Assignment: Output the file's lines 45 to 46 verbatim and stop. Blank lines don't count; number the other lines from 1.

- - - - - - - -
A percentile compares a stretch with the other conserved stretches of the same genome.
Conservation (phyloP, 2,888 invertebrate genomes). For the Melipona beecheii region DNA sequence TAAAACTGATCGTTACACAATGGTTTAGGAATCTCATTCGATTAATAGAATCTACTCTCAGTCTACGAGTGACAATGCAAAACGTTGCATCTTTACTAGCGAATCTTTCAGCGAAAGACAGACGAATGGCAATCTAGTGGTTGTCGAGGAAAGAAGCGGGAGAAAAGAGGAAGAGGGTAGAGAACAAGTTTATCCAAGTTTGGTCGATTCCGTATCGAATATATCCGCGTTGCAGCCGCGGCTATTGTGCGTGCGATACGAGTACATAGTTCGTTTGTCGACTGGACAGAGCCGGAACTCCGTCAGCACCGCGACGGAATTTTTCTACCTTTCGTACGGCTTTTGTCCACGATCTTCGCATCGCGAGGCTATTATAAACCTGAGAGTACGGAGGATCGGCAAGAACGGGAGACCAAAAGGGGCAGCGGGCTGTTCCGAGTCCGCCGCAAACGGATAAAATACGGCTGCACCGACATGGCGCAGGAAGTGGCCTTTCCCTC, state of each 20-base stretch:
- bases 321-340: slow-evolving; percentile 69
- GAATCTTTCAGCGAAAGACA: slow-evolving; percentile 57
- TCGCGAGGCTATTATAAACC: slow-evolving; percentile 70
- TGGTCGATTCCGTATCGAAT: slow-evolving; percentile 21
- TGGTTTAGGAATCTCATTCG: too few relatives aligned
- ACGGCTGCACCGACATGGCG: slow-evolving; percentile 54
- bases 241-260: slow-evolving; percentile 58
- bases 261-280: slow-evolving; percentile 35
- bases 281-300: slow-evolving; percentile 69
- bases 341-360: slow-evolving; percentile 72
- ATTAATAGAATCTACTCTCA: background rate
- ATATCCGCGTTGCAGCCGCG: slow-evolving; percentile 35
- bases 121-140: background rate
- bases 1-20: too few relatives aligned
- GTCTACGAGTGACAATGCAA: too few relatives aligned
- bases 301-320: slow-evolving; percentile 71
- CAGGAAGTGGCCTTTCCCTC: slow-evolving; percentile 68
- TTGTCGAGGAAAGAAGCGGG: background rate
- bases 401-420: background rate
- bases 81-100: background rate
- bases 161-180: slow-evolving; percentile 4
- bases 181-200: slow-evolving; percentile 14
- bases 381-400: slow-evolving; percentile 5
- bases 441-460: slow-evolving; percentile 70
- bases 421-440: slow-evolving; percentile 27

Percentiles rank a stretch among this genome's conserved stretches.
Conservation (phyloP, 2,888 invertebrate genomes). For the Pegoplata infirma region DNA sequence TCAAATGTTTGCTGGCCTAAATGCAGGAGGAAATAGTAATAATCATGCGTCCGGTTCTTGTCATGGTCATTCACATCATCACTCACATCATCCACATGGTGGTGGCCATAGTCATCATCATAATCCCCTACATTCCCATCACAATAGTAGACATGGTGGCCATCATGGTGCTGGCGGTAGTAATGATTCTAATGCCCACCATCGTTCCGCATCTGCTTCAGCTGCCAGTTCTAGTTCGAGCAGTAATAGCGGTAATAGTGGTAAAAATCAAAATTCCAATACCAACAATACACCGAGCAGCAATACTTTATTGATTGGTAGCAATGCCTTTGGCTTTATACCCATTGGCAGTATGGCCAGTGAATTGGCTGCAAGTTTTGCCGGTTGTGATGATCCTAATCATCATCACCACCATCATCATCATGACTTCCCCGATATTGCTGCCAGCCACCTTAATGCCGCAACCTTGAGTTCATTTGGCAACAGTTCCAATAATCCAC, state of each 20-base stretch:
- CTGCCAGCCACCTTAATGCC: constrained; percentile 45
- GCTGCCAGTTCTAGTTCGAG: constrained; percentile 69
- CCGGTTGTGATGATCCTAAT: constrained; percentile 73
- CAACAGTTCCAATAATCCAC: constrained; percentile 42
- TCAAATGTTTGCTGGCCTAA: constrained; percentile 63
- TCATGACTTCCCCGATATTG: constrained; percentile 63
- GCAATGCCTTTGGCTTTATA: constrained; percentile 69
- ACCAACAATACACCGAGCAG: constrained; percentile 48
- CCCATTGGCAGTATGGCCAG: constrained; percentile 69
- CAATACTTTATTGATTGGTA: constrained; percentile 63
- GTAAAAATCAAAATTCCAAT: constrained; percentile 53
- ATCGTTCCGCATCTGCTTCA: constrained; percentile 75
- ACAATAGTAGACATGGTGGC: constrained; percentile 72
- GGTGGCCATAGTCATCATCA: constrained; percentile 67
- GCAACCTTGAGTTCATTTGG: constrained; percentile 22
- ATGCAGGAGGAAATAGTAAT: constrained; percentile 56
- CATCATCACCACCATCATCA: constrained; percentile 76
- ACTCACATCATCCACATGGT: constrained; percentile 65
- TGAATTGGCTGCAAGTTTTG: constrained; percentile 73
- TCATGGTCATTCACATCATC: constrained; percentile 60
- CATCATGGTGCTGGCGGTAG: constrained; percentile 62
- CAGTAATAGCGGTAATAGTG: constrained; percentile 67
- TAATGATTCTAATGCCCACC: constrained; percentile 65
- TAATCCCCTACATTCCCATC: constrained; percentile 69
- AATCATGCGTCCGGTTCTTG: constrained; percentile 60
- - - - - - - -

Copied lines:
- ATGCAGGAGGAAATAGTAAT: constrained; percentile 56
- CATCATCACCACCATCATCA: constrained; percentile 76